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Rules of the Game

by Amy Tan

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What is the relationship between Waverly Jong and her mother in "Rules of the Game"?

Waverly Jong has a difficult relationship with her mother, Lindo, in "Rules of the Game." Lindo puts a lot of pressure on her, especially when it comes to chess. Lindo does care about her daughter but takes so much pride in Waverly’s accomplishments that Waverly feels used. One of Waverly's outbursts escalates the tension in their relationship and, in the end, Waverly views her mother as an "opponent."

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In Amy Tan’s short story “Rules of the Game ,” Waverly Jung has a difficult relationship with her mother Lindo. Lindo has a lot of strict, traditional expectations for Waverly. However, Waverly’s mother feels that her methods of parenting are necessary to help her children given their socioeconomic...

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context. Recall how Waverly says,

My mother imparted her daily truths so she could help my older brothers and me rise above our circumstances...I didn’t think we were poor.

So it is not that Lindo does not care about Waverly, but that her strict expectations escalate into a pressure that overwhelms Waverly and creates tension between the two of them. Tensions really begin to escalate when Waverly begins to succeed at chess.

Lindo is proud of her daughter’s success, but to the point where Waverly feels a bit used. Consider how her mother would make Waverly walk to the market with her on Saturday so she could introduce her to people as her daughter. Lindo also becomes so involved in Waverly’s chess career that it makes Waverly feel tense and overwhelmed. For instance, Waverly explains,

My mother had a habit of standing over me while I plotted out my games. I think she thought of herself as my protective ally. Her lips would be sealed tight, and after each move I made, a soft "Hmmmmph" would escape from her nose. "Ma, I can't practice when you stand there like that," I said one day.

This quote really shows the complexity of their relationship. Her mother thought of her overbearing presence as "protective," while Waverly saw it as unbearable and stressful.

Another noteworthy passage that demonstrates what their relationship is like occurs when Waverly becomes so overwhelmed that she bursts out her true feelings:

I knew it was a mistake to say anything more, but I heard my voice speaking, "Why do you have to use me to show off? If you want to show off, then why don't you learn to play chess?”

This outburst brings some concrete honesty into Waverly’s relationship with her mother. But it also escalates the tension in their relationship to a breaking point. When Waverly finally faces her mother again after saying this, she knows that she is in tremendous trouble and wonders where to go from here. In the end, she faces her mother as an “opponent,” suggesting that they will each need to use strategic strategies of communication to argue for what they want and maintain a relationship.

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Waverly has a complex relationship with her mother, Lindo Jong, who is a rather strict, rigid Chinese immigrant. Waverly's mother wants her daughter to succeed in America and teaches Waverly the important art of invisible strength to gain an advantage over others. Lindo Jong also encourages her daughter to pursue her dreams of becoming a chess champion after she discovers that Waverly is a talented chess prodigy. Lindo Jong takes her daughter to tournaments and makes sacrifices to nurture Waverly's talents. Despite her good intentions and sacrifices, Lindo Jong becomes an oppressive influence over her daughter and causes Waverly significant stress during her tournaments and training sessions.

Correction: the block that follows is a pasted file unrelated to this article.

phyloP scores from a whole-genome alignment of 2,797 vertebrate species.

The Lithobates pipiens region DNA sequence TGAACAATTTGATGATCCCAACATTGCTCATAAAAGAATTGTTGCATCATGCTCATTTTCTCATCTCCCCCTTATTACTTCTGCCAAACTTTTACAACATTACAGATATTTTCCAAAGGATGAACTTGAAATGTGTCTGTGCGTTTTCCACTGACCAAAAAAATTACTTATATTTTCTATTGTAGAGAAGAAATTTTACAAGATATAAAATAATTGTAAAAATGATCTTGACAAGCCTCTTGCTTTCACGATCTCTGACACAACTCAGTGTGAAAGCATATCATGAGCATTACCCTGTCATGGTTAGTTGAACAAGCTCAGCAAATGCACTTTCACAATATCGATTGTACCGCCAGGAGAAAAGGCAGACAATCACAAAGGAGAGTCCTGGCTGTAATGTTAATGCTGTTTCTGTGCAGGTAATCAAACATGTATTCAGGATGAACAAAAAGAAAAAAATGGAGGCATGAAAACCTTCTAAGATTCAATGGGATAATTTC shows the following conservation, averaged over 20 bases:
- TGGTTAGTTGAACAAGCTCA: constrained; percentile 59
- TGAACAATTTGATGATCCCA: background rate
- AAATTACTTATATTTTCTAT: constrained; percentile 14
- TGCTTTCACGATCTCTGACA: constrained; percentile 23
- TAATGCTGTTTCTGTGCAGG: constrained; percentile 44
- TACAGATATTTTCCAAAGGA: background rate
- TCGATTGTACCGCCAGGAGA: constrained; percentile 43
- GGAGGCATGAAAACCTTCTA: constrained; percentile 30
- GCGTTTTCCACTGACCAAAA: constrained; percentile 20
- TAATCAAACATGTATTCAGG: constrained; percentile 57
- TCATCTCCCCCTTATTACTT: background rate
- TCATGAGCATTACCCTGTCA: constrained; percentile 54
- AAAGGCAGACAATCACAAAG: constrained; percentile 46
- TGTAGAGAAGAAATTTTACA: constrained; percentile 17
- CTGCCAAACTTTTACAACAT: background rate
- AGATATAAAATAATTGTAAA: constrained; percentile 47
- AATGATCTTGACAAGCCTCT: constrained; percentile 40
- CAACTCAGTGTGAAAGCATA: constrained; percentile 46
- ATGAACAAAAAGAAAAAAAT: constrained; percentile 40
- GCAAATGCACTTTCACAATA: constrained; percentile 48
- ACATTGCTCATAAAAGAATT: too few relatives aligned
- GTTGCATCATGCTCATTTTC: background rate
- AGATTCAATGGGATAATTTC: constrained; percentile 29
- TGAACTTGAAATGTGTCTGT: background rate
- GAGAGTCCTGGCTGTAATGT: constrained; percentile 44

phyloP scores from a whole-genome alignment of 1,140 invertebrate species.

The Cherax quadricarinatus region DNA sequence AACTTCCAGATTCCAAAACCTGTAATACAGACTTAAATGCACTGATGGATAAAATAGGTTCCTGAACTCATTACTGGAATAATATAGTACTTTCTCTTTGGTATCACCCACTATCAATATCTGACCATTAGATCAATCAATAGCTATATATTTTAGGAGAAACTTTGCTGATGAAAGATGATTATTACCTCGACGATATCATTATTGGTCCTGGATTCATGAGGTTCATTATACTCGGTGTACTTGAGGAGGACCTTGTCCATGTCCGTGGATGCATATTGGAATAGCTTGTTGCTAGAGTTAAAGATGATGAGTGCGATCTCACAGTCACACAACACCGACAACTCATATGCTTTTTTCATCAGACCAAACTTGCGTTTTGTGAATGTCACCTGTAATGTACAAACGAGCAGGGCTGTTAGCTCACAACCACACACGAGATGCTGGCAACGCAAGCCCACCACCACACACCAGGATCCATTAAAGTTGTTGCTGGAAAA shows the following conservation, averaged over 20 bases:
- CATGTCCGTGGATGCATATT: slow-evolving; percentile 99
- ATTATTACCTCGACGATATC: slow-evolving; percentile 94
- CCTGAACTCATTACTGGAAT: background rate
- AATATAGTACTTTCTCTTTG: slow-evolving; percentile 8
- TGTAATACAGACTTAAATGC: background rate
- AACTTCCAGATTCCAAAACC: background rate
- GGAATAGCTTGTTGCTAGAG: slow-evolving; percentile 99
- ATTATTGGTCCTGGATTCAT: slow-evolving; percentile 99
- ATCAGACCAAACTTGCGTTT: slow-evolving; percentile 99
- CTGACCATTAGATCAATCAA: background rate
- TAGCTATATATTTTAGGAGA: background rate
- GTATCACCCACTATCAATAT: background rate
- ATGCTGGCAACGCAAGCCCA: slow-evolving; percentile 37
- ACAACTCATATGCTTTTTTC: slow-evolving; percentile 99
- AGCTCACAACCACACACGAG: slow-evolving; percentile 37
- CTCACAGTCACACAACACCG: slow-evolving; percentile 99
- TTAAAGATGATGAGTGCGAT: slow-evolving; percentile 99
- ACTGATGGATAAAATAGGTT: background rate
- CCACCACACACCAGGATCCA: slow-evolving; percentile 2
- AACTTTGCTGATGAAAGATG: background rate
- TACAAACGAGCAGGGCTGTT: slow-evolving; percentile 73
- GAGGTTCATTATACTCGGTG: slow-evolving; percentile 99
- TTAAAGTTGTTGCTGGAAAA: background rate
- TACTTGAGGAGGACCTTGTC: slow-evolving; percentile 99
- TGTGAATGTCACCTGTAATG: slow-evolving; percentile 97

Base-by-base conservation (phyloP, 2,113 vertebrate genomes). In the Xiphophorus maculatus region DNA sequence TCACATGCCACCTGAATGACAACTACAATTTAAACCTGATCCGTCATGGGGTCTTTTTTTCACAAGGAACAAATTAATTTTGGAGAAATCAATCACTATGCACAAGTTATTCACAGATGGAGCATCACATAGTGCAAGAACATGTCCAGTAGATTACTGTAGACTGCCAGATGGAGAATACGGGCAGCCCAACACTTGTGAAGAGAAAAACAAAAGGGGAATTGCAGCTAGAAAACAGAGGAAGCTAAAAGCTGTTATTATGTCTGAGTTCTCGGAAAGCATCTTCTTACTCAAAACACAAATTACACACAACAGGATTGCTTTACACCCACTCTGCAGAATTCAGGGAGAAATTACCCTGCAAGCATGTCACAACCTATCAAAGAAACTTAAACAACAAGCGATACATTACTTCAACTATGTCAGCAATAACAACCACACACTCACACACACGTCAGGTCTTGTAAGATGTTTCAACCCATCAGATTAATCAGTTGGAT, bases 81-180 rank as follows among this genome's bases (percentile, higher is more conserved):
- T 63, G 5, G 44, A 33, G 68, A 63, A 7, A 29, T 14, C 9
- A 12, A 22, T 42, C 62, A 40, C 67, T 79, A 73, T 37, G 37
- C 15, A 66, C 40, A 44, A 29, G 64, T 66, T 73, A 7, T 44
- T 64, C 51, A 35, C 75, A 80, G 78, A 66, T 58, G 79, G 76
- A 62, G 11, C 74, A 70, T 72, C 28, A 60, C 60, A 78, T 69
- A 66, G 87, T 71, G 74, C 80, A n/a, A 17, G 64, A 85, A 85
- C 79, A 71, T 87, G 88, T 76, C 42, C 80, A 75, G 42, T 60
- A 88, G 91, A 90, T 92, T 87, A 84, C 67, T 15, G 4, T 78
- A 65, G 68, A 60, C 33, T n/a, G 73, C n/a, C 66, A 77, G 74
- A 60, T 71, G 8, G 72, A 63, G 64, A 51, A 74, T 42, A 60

Waverly's mother views her daughter as a source of familial pride and brags about Waverly's accomplishments in public, which embarrasses Waverly and causes her significant anxiety. Waverly and her mother then become involved in an ongoing psychological battle as Waverly desperately tries to gain autonomy and distance herself from her oppressive, authoritative mother. Towards the end of the story, Waverly offends her mother and the two characters view each other as opponents.

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The relationship between Waverly and her mother is a complex one.  Moreover, the relationship develops as the story progresses.  And finally there is no resolution. 

In the beginning of the story, Waverly is a under her mother.  Her mother navigates her life.  She also teaches her about matters such as the art of invisible strength, which is something that allows people to win arguments and win respect from others. 

As the story progresses, Waverly discovers that she has a gift to play chess.  She excels to the point of being recognized nationally.  Some even say that she might be the first female grandmaster.  This new fame and recognition makes Waverly and her mother proud. Waverly also wants to break free from her mother. There is a yearning for independence in her heart. 

The problem is that Waverly's mother does not want to let Waverly go.  For example, she loves goes to the market with Waverly and tell others that this is her daughter.  This makes Waverly feel uncomfortable. So, she runs away after a conflict. 

In the end, Waverly comes back home to a furious mother.  Both do not know what to do, and the story ends. In light of this, we can say that Waverly and her mother are redefining their relationship. 

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